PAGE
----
Mandy Barker - Hong Kong Soup (湯)
Mandy Barker is an international, award-winning photographer and her work involving marine plastic debris has received global recognition. Her series SOUP has been published in over 20 countries including TIME Magazine USA, The Guardian Eyewitness, GEO, CNN, and The Explorers Journal. She has exhibited internationally and her work is currently touring the United States as part of exhibition Gyre: The Plastic Ocean, which began in 2013 at The Anchorage Museum, Alaska.
In 2012 Barker was awarded The Royal Photographic Society’s Environmental Bursary enabling her to join scientists aboard a Plastic Research Expedition sailing from Japan to Hawaii through the Tsunami Debris Field in the Pacific Ocean. This opportunity allowed her to create the series SHOAL, enabling her to see debris at source and providing a solid foundation for her ongoing work.
Barker speaks internationally about her work and in November 2013 was invited to speak at the Plastic Free Seas Youth Conference in Hong Kong. She has contributed to articles for CNN International concerning the relationship between the arts and the environment, and in the United States her work was featured on TIME Magazine’s Lightbox for Earth Day 2012. She has been nominated twice for the prestigious Prix Pictet award, the world’s leading photographic award in sustainability, and in 2014 received an award from Lens Culture for her series PENALTY, which involved the collection of 769 marine debris soccer balls from around the World. She was also selected as a finalist in the Critical Mass Top 50 of 2014.
Barker’s work aims to engage with, and stimulate, an emotional response in the viewer by combining a contradiction between initial aesthetic attraction and the subsequent message of awareness. The impact of oceanic waste is an area Barker is committed to pursuing through innovative visual interpretation, hoping it will ultimately lead to positive action in tackling this increasing global environmental problem.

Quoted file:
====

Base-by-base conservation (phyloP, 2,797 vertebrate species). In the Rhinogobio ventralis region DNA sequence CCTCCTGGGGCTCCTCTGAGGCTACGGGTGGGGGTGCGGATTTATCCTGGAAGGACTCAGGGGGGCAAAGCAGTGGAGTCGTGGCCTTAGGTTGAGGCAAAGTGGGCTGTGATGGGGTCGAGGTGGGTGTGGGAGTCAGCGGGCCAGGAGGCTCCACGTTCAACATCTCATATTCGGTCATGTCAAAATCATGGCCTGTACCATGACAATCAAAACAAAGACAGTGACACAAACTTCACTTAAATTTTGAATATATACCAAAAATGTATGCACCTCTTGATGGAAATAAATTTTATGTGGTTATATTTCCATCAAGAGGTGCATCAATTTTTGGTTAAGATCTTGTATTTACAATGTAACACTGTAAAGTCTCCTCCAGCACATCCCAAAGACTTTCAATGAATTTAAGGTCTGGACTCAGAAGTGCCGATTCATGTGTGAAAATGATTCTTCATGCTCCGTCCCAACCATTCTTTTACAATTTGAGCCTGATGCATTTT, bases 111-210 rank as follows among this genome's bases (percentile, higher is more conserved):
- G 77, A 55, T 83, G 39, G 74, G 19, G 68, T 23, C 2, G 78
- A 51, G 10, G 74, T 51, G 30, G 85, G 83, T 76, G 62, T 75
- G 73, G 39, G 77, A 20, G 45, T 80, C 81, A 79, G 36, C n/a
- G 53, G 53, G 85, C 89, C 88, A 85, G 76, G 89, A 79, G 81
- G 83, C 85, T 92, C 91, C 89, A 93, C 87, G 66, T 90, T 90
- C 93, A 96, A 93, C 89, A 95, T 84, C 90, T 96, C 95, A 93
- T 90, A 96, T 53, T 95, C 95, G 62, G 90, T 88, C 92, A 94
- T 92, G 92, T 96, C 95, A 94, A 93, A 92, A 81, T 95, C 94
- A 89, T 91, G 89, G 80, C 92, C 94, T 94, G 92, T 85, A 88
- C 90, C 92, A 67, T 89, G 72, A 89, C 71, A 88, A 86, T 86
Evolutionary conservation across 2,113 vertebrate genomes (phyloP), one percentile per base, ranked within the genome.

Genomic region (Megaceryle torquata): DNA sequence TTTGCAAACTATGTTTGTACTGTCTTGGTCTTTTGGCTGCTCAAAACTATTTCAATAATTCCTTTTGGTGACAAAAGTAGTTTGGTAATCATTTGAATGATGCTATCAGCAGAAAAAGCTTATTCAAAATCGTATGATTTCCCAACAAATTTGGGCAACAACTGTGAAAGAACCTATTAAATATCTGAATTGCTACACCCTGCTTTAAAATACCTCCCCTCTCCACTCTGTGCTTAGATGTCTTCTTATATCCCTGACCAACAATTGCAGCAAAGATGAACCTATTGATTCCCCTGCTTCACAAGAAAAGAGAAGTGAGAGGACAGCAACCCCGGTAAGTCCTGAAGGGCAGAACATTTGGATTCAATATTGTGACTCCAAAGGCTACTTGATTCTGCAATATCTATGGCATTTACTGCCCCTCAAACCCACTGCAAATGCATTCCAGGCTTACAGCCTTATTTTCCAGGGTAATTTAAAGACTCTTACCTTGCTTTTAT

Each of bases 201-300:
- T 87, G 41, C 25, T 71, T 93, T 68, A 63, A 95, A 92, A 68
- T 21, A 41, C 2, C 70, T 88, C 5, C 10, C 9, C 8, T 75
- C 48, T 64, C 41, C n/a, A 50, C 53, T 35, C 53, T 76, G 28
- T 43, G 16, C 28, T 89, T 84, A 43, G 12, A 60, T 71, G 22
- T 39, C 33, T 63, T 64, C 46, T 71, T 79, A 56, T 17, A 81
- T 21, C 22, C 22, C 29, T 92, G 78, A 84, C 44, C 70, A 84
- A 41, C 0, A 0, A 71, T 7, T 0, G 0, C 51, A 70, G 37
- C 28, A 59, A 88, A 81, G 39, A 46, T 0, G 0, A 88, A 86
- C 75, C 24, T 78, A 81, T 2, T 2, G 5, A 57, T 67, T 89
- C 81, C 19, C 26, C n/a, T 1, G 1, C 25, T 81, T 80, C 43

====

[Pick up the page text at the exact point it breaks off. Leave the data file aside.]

Hong Kong Soup (湯) is a recently completed, long term project depicting waste plastic collected from over thirty different beaches in Hong Kong. Over 1,826 tonnes of municipal waste plastic per day goes into landfill in Hong Kong, and each image reflects the diverse range of these products by highlighting recovered objects or groups having escaped recycling or landfill.
The images directly relate to the traditions, events, nature, and culture of Hong Kong, with the intention to connect with its people providing awareness about the crisis facing effective waste management. Objects include products from manufacturing, retail, household and medical waste alongside agricultural, shipping and fishing related debris.
Soup (湯) is a description given to plastic debris suspended in the sea and in this case with reference to the waste crisis in Hong Kong. The series aims to engage with the public by stimulating an emotional response, combining a contradiction between initial aesthetic attraction with an awareness to encourage social responsibility.
All debris in this series has been collected over the past three years (since 2012). Photographed in Hong Kong and composed in the United Kingdom, it represents a wide-ranging collection of waste that has existed for varying amounts of time on Hong Kong’s own doorstep.
Statistic – The Environmental Protection Department, Hong Kong. Waste Statistics for 2012.